15. Started with the RCA CDP1802 in the early 80's, then the Motorola 6809 and Zilog Z80. After that is quite a blur - learned so many over the next 10 years. Started using PIC in the late 80's. Latest chip for me is the Parallax Propeller - it is very nice but not easy to work with. Several things related to building a quadcopter. There will be future postings on conversion of old PPM RC radios to PCM. This post was just the first step. Next up will be TMS (transition minimized signaling) using a 8b/11b code I have developed. Also working on a MIDI driven laser spirograph. Have to
  16. PPM (pulse position modulation) is a common protocol used with radio control. It used to be the over that air protocol, but has been mostly replaced with PCM (pulse code modulation). It lives on in the form of trainer ports, radio to tx module link, and even some modern PCM receivers can output PPM (typically on the battery connector). It is also a handy way to drive up to 8 servos using a single pin of the microcontroller (and a CD4017 decoder). PPM is sort of a concatenation of several (often 8) RC servo signals in succession. The time between narrow (a few hundred microseconds) pulses deter
  17. 3) Would typically require the use of global variables - ugly 4) Typically dwarfed by other overhead 1 & 5) It's C++, so yes, a bit verbose - at least it's not Java!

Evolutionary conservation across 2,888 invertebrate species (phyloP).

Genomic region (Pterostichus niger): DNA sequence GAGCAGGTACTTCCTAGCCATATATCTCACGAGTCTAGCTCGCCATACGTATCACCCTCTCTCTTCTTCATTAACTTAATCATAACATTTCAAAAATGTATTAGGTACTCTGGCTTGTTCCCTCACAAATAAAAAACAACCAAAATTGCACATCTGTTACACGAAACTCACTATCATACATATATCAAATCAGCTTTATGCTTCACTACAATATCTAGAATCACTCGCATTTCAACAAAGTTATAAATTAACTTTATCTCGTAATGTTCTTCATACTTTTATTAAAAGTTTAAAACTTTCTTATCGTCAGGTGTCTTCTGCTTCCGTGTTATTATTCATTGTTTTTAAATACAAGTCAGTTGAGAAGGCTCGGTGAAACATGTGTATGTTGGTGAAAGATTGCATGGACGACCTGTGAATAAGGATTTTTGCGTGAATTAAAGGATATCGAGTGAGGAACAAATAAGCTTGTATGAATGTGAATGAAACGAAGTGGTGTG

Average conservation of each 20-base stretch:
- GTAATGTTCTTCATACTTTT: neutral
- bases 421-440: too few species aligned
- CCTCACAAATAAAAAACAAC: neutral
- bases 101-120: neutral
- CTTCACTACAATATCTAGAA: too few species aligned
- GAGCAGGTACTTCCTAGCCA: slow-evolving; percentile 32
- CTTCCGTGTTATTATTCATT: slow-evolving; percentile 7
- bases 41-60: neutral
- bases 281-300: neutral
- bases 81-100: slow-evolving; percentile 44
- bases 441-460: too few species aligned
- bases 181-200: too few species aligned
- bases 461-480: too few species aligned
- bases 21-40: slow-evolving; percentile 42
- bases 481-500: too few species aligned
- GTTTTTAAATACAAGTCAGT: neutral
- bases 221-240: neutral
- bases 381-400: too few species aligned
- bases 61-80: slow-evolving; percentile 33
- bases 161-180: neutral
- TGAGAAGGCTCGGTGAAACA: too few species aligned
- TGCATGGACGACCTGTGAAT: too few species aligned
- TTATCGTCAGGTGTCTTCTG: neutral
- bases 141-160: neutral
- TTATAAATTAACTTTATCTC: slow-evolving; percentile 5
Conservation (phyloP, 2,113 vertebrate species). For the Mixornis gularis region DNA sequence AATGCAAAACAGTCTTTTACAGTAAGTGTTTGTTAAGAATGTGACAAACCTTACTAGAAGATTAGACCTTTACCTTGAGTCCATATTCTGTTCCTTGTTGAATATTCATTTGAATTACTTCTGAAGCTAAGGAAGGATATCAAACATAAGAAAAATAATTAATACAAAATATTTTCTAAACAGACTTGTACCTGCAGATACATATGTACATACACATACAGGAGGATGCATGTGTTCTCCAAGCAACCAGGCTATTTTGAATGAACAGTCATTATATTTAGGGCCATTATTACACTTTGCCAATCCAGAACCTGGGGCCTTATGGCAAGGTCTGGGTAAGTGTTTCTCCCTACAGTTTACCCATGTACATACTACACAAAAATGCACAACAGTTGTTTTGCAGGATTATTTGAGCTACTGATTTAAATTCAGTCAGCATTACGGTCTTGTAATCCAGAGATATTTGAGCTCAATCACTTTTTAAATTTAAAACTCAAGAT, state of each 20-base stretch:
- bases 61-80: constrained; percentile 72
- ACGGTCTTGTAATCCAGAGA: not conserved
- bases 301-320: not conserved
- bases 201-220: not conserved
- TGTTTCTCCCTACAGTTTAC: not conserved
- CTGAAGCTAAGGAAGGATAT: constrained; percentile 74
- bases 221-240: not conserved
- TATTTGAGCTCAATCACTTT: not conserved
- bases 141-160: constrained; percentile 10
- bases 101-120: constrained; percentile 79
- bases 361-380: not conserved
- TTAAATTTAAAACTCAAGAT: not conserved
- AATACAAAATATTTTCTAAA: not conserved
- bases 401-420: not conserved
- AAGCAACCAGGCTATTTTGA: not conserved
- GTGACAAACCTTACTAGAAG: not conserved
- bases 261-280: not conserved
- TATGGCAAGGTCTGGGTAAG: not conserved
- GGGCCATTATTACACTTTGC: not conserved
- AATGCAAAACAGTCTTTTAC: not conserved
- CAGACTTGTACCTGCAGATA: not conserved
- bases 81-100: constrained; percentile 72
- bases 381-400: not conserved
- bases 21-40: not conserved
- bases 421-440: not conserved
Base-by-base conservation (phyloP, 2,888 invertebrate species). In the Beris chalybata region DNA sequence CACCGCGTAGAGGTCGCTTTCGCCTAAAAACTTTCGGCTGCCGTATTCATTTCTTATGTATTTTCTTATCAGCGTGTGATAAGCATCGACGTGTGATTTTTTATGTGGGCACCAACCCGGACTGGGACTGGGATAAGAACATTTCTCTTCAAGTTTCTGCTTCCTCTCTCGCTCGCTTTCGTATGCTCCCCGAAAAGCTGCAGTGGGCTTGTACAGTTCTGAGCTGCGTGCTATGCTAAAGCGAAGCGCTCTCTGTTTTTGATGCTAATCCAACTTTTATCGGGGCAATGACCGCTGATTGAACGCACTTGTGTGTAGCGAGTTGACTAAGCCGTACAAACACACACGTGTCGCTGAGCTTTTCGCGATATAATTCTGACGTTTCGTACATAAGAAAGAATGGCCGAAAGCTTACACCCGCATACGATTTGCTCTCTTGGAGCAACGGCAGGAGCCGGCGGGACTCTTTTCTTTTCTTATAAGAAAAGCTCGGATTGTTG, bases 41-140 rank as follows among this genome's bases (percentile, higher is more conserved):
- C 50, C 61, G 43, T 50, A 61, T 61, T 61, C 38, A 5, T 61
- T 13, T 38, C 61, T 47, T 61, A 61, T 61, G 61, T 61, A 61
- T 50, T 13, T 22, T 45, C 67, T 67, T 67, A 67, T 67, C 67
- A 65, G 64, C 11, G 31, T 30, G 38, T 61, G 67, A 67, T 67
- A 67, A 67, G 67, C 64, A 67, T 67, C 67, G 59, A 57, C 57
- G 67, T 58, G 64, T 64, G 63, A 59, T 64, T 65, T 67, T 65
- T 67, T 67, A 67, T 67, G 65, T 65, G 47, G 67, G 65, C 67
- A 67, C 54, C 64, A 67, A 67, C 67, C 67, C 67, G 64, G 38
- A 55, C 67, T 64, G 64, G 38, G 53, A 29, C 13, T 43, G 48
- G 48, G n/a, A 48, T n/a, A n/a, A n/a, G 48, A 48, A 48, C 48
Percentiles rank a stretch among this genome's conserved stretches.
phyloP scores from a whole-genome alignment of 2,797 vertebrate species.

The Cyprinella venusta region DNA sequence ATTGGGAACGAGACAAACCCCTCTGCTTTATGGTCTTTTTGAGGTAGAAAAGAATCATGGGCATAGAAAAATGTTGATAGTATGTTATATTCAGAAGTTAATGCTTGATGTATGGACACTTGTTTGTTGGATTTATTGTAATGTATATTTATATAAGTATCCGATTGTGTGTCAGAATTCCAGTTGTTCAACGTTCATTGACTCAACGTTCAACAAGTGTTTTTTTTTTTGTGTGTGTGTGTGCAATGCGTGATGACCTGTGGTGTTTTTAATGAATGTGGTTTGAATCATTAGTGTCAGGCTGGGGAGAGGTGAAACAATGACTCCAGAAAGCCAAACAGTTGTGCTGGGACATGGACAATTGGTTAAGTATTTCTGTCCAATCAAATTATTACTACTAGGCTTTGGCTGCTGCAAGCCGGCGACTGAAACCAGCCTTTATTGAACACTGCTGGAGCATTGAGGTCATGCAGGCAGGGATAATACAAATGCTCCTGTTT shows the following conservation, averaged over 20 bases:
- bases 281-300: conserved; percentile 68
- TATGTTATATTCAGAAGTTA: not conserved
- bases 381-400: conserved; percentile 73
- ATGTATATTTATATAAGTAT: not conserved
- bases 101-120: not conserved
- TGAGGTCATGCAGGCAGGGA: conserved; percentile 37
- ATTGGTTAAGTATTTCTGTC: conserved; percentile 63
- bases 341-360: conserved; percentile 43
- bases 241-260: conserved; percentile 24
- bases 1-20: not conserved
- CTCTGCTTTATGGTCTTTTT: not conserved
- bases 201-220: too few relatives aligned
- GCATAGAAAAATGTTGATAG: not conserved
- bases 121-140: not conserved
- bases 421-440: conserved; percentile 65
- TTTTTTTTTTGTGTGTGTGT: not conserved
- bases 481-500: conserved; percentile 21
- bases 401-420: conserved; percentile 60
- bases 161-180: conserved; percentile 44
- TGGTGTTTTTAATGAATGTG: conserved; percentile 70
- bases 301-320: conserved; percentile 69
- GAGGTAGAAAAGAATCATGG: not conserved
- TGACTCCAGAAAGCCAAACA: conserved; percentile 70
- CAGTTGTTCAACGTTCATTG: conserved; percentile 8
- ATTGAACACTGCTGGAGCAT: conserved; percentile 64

18. Something that is standard and portable is C++ member function pointers. Each state has it's own member function and the state variable points to one of them. The state machine itself is neatly wrapped in a class.
  19. Some common parts on IIC/SPI: EEPROM http://www.microchip.com/serialeeprom/ RTC http://www.microchip.com/realtimeclock/ ADC http://www.microchip.com/analog-digital-converters/ DAC http://www.microchip.com/dac-digital-potentiometers/ GPIO http://www.microchip.com/serialperipherals/ RAM http://www.microchip.com/serialsram/ Flash http://www.microchip.com/flashmemory/ FRAM http://www.cypress.com/?id=4984
  20. Yes, you have to use 3 wire mode and a normal IO pin to select your SPI slave device.
  21. Make sure UCxSTE is the proper level to allow transmission. 4 pin mode is for multi-master operation and is very rarely used.
  22. The lesson here is you should always explicitly init all IO. Don't assume any IO will be in a know state on power up or reset. This is not retained code, but rather retained state.
  23. This code was written when the MSP430 Lauchpad shipped with chips that had 128 bytes of RAM, 2k of flash, and no hardware serial port. So it was important to keep code very compact and a software UART was needed. Your F6137 chip has many hardware UARTS - so it would be wise to use them rather than software UART. Just write a putc() function that sends a char to the UART and you don't need the assembly code.
  24. The pic you posted has resistors (Rprotect) ahead of the TVS. That is the source resistance I was referring to. Sorry that was not clear. Use the circuit in that pic.
  25. Easy fix may be a separate regulator for the target.